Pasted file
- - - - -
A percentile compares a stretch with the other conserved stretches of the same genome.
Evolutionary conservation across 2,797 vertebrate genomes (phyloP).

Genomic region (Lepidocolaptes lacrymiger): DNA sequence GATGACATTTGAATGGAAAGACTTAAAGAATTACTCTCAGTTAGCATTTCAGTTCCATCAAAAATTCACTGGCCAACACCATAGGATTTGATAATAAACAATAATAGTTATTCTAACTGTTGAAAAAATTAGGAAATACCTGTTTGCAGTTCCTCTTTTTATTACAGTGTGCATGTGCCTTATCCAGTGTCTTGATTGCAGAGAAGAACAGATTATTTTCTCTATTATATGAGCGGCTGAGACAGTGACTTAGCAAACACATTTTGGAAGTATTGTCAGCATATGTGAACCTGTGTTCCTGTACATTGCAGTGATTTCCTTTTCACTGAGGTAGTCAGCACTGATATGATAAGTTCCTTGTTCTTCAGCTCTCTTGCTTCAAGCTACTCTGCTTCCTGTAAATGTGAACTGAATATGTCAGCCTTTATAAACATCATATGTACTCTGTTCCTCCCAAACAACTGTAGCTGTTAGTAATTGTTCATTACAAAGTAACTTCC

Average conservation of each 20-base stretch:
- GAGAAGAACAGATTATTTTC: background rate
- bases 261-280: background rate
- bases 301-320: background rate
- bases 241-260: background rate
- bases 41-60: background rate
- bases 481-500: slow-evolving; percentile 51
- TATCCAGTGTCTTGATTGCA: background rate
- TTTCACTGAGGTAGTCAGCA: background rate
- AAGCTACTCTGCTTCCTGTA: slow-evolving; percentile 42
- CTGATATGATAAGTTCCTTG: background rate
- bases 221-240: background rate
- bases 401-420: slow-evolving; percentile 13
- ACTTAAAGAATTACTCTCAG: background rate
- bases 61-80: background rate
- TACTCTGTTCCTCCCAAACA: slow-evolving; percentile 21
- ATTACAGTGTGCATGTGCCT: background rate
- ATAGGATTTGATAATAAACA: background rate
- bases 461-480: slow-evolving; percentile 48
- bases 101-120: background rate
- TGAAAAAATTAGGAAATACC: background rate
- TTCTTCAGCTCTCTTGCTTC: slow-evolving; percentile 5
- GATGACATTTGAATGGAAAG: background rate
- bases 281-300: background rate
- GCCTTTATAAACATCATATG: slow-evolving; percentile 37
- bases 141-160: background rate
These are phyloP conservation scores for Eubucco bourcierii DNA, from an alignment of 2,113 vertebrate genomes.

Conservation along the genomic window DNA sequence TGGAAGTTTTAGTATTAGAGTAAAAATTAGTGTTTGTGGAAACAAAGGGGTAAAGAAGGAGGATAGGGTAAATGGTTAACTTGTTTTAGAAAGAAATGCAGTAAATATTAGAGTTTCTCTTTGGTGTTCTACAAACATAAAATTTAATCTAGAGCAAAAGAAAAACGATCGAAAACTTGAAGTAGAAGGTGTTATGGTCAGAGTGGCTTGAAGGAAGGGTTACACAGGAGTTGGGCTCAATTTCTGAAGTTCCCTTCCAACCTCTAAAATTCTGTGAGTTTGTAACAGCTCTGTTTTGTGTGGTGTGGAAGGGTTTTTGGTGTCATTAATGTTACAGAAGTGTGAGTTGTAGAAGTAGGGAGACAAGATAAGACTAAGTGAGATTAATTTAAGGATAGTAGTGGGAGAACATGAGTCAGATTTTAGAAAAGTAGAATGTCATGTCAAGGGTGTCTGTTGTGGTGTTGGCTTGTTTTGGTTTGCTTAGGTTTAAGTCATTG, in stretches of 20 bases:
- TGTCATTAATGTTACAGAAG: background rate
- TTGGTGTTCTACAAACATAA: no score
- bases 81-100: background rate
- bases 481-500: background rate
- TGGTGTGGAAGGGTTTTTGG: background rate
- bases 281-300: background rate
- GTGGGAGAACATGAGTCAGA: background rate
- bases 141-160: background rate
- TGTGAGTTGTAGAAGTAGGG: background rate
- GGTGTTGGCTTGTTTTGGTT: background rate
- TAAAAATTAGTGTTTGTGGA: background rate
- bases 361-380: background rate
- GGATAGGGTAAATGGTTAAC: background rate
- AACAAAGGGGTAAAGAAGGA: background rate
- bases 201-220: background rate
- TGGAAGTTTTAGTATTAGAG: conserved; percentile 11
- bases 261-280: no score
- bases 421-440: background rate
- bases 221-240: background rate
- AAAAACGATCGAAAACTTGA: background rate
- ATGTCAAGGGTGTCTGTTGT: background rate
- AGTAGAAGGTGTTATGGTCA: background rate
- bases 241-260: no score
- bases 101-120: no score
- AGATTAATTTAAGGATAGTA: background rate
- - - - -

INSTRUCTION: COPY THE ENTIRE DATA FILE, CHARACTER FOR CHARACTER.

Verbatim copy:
A percentile compares a stretch with the other conserved stretches of the same genome.
Evolutionary conservation across 2,797 vertebrate genomes (phyloP).

Genomic region (Lepidocolaptes lacrymiger): DNA sequence GATGACATTTGAATGGAAAGACTTAAAGAATTACTCTCAGTTAGCATTTCAGTTCCATCAAAAATTCACTGGCCAACACCATAGGATTTGATAATAAACAATAATAGTTATTCTAACTGTTGAAAAAATTAGGAAATACCTGTTTGCAGTTCCTCTTTTTATTACAGTGTGCATGTGCCTTATCCAGTGTCTTGATTGCAGAGAAGAACAGATTATTTTCTCTATTATATGAGCGGCTGAGACAGTGACTTAGCAAACACATTTTGGAAGTATTGTCAGCATATGTGAACCTGTGTTCCTGTACATTGCAGTGATTTCCTTTTCACTGAGGTAGTCAGCACTGATATGATAAGTTCCTTGTTCTTCAGCTCTCTTGCTTCAAGCTACTCTGCTTCCTGTAAATGTGAACTGAATATGTCAGCCTTTATAAACATCATATGTACTCTGTTCCTCCCAAACAACTGTAGCTGTTAGTAATTGTTCATTACAAAGTAACTTCC

Average conservation of each 20-base stretch:
- GAGAAGAACAGATTATTTTC: background rate
- bases 261-280: background rate
- bases 301-320: background rate
- bases 241-260: background rate
- bases 41-60: background rate
- bases 481-500: slow-evolving; percentile 51
- TATCCAGTGTCTTGATTGCA: background rate
- TTTCACTGAGGTAGTCAGCA: background rate
- AAGCTACTCTGCTTCCTGTA: slow-evolving; percentile 42
- CTGATATGATAAGTTCCTTG: background rate
- bases 221-240: background rate
- bases 401-420: slow-evolving; percentile 13
- ACTTAAAGAATTACTCTCAG: background rate
- bases 61-80: background rate
- TACTCTGTTCCTCCCAAACA: slow-evolving; percentile 21
- ATTACAGTGTGCATGTGCCT: background rate
- ATAGGATTTGATAATAAACA: background rate
- bases 461-480: slow-evolving; percentile 48
- bases 101-120: background rate
- TGAAAAAATTAGGAAATACC: background rate
- TTCTTCAGCTCTCTTGCTTC: slow-evolving; percentile 5
- GATGACATTTGAATGGAAAG: background rate
- bases 281-300: background rate
- GCCTTTATAAACATCATATG: slow-evolving; percentile 37
- bases 141-160: background rate
These are phyloP conservation scores for Eubucco bourcierii DNA, from an alignment of 2,113 vertebrate genomes.

Conservation along the genomic window DNA sequence TGGAAGTTTTAGTATTAGAGTAAAAATTAGTGTTTGTGGAAACAAAGGGGTAAAGAAGGAGGATAGGGTAAATGGTTAACTTGTTTTAGAAAGAAATGCAGTAAATATTAGAGTTTCTCTTTGGTGTTCTACAAACATAAAATTTAATCTAGAGCAAAAGAAAAACGATCGAAAACTTGAAGTAGAAGGTGTTATGGTCAGAGTGGCTTGAAGGAAGGGTTACACAGGAGTTGGGCTCAATTTCTGAAGTTCCCTTCCAACCTCTAAAATTCTGTGAGTTTGTAACAGCTCTGTTTTGTGTGGTGTGGAAGGGTTTTTGGTGTCATTAATGTTACAGAAGTGTGAGTTGTAGAAGTAGGGAGACAAGATAAGACTAAGTGAGATTAATTTAAGGATAGTAGTGGGAGAACATGAGTCAGATTTTAGAAAAGTAGAATGTCATGTCAAGGGTGTCTGTTGTGGTGTTGGCTTGTTTTGGTTTGCTTAGGTTTAAGTCATTG, in stretches of 20 bases:
- TGTCATTAATGTTACAGAAG: background rate
- TTGGTGTTCTACAAACATAA: no score
- bases 81-100: background rate
- bases 481-500: background rate
- TGGTGTGGAAGGGTTTTTGG: background rate
- bases 281-300: background rate
- GTGGGAGAACATGAGTCAGA: background rate
- bases 141-160: background rate
- TGTGAGTTGTAGAAGTAGGG: background rate
- GGTGTTGGCTTGTTTTGGTT: background rate
- TAAAAATTAGTGTTTGTGGA: background rate
- bases 361-380: background rate
- GGATAGGGTAAATGGTTAAC: background rate
- AACAAAGGGGTAAAGAAGGA: background rate
- bases 201-220: background rate
- TGGAAGTTTTAGTATTAGAG: conserved; percentile 11
- bases 261-280: no score
- bases 421-440: background rate
- bases 221-240: background rate
- AAAAACGATCGAAAACTTGA: background rate
- ATGTCAAGGGTGTCTGTTGT: background rate
- AGTAGAAGGTGTTATGGTCA: background rate
- bases 241-260: no score
- bases 101-120: no score
- AGATTAATTTAAGGATAGTA: background rate